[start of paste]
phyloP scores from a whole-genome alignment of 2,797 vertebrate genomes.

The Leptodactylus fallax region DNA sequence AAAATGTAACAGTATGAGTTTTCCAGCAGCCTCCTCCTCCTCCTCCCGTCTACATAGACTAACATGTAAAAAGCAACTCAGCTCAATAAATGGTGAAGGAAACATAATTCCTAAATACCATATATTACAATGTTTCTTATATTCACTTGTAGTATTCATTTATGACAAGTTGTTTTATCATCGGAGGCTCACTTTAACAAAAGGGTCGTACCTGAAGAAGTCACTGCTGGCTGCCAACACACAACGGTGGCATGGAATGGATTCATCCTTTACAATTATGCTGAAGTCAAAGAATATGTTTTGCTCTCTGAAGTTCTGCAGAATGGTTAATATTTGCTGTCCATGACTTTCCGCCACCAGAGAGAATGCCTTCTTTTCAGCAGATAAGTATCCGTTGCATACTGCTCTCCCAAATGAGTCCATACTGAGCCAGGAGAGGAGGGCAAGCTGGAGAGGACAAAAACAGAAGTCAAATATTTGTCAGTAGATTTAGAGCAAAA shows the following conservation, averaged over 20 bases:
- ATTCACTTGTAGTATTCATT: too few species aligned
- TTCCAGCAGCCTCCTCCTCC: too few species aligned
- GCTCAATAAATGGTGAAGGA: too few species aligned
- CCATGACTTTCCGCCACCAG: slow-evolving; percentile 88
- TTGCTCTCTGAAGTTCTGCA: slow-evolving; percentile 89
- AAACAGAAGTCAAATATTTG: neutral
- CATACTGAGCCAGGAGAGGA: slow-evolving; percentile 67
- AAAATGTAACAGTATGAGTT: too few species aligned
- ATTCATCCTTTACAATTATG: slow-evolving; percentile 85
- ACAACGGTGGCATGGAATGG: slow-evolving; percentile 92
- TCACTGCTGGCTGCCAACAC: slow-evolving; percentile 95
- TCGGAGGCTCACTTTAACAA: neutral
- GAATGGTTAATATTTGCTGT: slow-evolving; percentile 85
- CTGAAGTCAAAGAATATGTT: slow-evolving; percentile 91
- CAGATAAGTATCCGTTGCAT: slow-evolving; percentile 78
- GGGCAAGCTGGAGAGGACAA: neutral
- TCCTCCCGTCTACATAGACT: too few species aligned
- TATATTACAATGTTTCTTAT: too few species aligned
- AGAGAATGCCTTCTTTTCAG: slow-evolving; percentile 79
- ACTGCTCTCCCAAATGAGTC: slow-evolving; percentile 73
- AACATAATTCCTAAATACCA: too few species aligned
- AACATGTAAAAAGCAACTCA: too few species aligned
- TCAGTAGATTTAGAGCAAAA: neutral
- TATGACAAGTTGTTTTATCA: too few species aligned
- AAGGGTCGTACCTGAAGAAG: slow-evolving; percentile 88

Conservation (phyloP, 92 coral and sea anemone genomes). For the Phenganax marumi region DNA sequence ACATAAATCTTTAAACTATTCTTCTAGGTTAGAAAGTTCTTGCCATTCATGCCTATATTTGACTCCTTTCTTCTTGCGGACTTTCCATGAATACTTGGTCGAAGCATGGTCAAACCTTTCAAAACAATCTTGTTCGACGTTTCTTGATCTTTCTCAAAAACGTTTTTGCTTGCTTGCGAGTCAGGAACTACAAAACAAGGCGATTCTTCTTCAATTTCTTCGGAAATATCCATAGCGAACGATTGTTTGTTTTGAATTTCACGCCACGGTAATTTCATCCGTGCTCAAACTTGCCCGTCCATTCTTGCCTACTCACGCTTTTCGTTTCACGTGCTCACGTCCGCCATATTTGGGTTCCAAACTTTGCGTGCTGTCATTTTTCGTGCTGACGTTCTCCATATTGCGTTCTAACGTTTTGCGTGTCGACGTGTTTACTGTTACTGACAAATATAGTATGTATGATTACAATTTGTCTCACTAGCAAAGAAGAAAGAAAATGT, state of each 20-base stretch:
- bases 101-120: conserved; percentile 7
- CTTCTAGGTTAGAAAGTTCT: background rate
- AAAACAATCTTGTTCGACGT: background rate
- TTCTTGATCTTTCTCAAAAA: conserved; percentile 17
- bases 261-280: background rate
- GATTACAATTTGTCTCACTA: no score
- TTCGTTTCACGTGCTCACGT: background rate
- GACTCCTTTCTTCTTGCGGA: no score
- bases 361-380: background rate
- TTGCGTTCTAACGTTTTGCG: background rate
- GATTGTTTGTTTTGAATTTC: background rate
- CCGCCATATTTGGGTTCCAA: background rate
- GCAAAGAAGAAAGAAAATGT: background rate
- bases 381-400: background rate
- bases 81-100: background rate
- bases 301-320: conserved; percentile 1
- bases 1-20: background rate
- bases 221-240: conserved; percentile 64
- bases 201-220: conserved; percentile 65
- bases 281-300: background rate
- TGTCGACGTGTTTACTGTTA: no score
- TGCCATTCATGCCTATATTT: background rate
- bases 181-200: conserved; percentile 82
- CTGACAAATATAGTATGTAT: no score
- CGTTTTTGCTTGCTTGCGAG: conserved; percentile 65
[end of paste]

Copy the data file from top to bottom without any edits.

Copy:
phyloP scores from a whole-genome alignment of 2,797 vertebrate genomes.

The Leptodactylus fallax region DNA sequence AAAATGTAACAGTATGAGTTTTCCAGCAGCCTCCTCCTCCTCCTCCCGTCTACATAGACTAACATGTAAAAAGCAACTCAGCTCAATAAATGGTGAAGGAAACATAATTCCTAAATACCATATATTACAATGTTTCTTATATTCACTTGTAGTATTCATTTATGACAAGTTGTTTTATCATCGGAGGCTCACTTTAACAAAAGGGTCGTACCTGAAGAAGTCACTGCTGGCTGCCAACACACAACGGTGGCATGGAATGGATTCATCCTTTACAATTATGCTGAAGTCAAAGAATATGTTTTGCTCTCTGAAGTTCTGCAGAATGGTTAATATTTGCTGTCCATGACTTTCCGCCACCAGAGAGAATGCCTTCTTTTCAGCAGATAAGTATCCGTTGCATACTGCTCTCCCAAATGAGTCCATACTGAGCCAGGAGAGGAGGGCAAGCTGGAGAGGACAAAAACAGAAGTCAAATATTTGTCAGTAGATTTAGAGCAAAA shows the following conservation, averaged over 20 bases:
- ATTCACTTGTAGTATTCATT: too few species aligned
- TTCCAGCAGCCTCCTCCTCC: too few species aligned
- GCTCAATAAATGGTGAAGGA: too few species aligned
- CCATGACTTTCCGCCACCAG: slow-evolving; percentile 88
- TTGCTCTCTGAAGTTCTGCA: slow-evolving; percentile 89
- AAACAGAAGTCAAATATTTG: neutral
- CATACTGAGCCAGGAGAGGA: slow-evolving; percentile 67
- AAAATGTAACAGTATGAGTT: too few species aligned
- ATTCATCCTTTACAATTATG: slow-evolving; percentile 85
- ACAACGGTGGCATGGAATGG: slow-evolving; percentile 92
- TCACTGCTGGCTGCCAACAC: slow-evolving; percentile 95
- TCGGAGGCTCACTTTAACAA: neutral
- GAATGGTTAATATTTGCTGT: slow-evolving; percentile 85
- CTGAAGTCAAAGAATATGTT: slow-evolving; percentile 91
- CAGATAAGTATCCGTTGCAT: slow-evolving; percentile 78
- GGGCAAGCTGGAGAGGACAA: neutral
- TCCTCCCGTCTACATAGACT: too few species aligned
- TATATTACAATGTTTCTTAT: too few species aligned
- AGAGAATGCCTTCTTTTCAG: slow-evolving; percentile 79
- ACTGCTCTCCCAAATGAGTC: slow-evolving; percentile 73
- AACATAATTCCTAAATACCA: too few species aligned
- AACATGTAAAAAGCAACTCA: too few species aligned
- TCAGTAGATTTAGAGCAAAA: neutral
- TATGACAAGTTGTTTTATCA: too few species aligned
- AAGGGTCGTACCTGAAGAAG: slow-evolving; percentile 88

Conservation (phyloP, 92 coral and sea anemone genomes). For the Phenganax marumi region DNA sequence ACATAAATCTTTAAACTATTCTTCTAGGTTAGAAAGTTCTTGCCATTCATGCCTATATTTGACTCCTTTCTTCTTGCGGACTTTCCATGAATACTTGGTCGAAGCATGGTCAAACCTTTCAAAACAATCTTGTTCGACGTTTCTTGATCTTTCTCAAAAACGTTTTTGCTTGCTTGCGAGTCAGGAACTACAAAACAAGGCGATTCTTCTTCAATTTCTTCGGAAATATCCATAGCGAACGATTGTTTGTTTTGAATTTCACGCCACGGTAATTTCATCCGTGCTCAAACTTGCCCGTCCATTCTTGCCTACTCACGCTTTTCGTTTCACGTGCTCACGTCCGCCATATTTGGGTTCCAAACTTTGCGTGCTGTCATTTTTCGTGCTGACGTTCTCCATATTGCGTTCTAACGTTTTGCGTGTCGACGTGTTTACTGTTACTGACAAATATAGTATGTATGATTACAATTTGTCTCACTAGCAAAGAAGAAAGAAAATGT, state of each 20-base stretch:
- bases 101-120: conserved; percentile 7
- CTTCTAGGTTAGAAAGTTCT: background rate
- AAAACAATCTTGTTCGACGT: background rate
- TTCTTGATCTTTCTCAAAAA: conserved; percentile 17
- bases 261-280: background rate
- GATTACAATTTGTCTCACTA: no score
- TTCGTTTCACGTGCTCACGT: background rate
- GACTCCTTTCTTCTTGCGGA: no score
- bases 361-380: background rate
- TTGCGTTCTAACGTTTTGCG: background rate
- GATTGTTTGTTTTGAATTTC: background rate
- CCGCCATATTTGGGTTCCAA: background rate
- GCAAAGAAGAAAGAAAATGT: background rate
- bases 381-400: background rate
- bases 81-100: background rate
- bases 301-320: conserved; percentile 1
- bases 1-20: background rate
- bases 221-240: conserved; percentile 64
- bases 201-220: conserved; percentile 65
- bases 281-300: background rate
- TGTCGACGTGTTTACTGTTA: no score
- TGCCATTCATGCCTATATTT: background rate
- bases 181-200: conserved; percentile 82
- CTGACAAATATAGTATGTAT: no score
- CGTTTTTGCTTGCTTGCGAG: conserved; percentile 65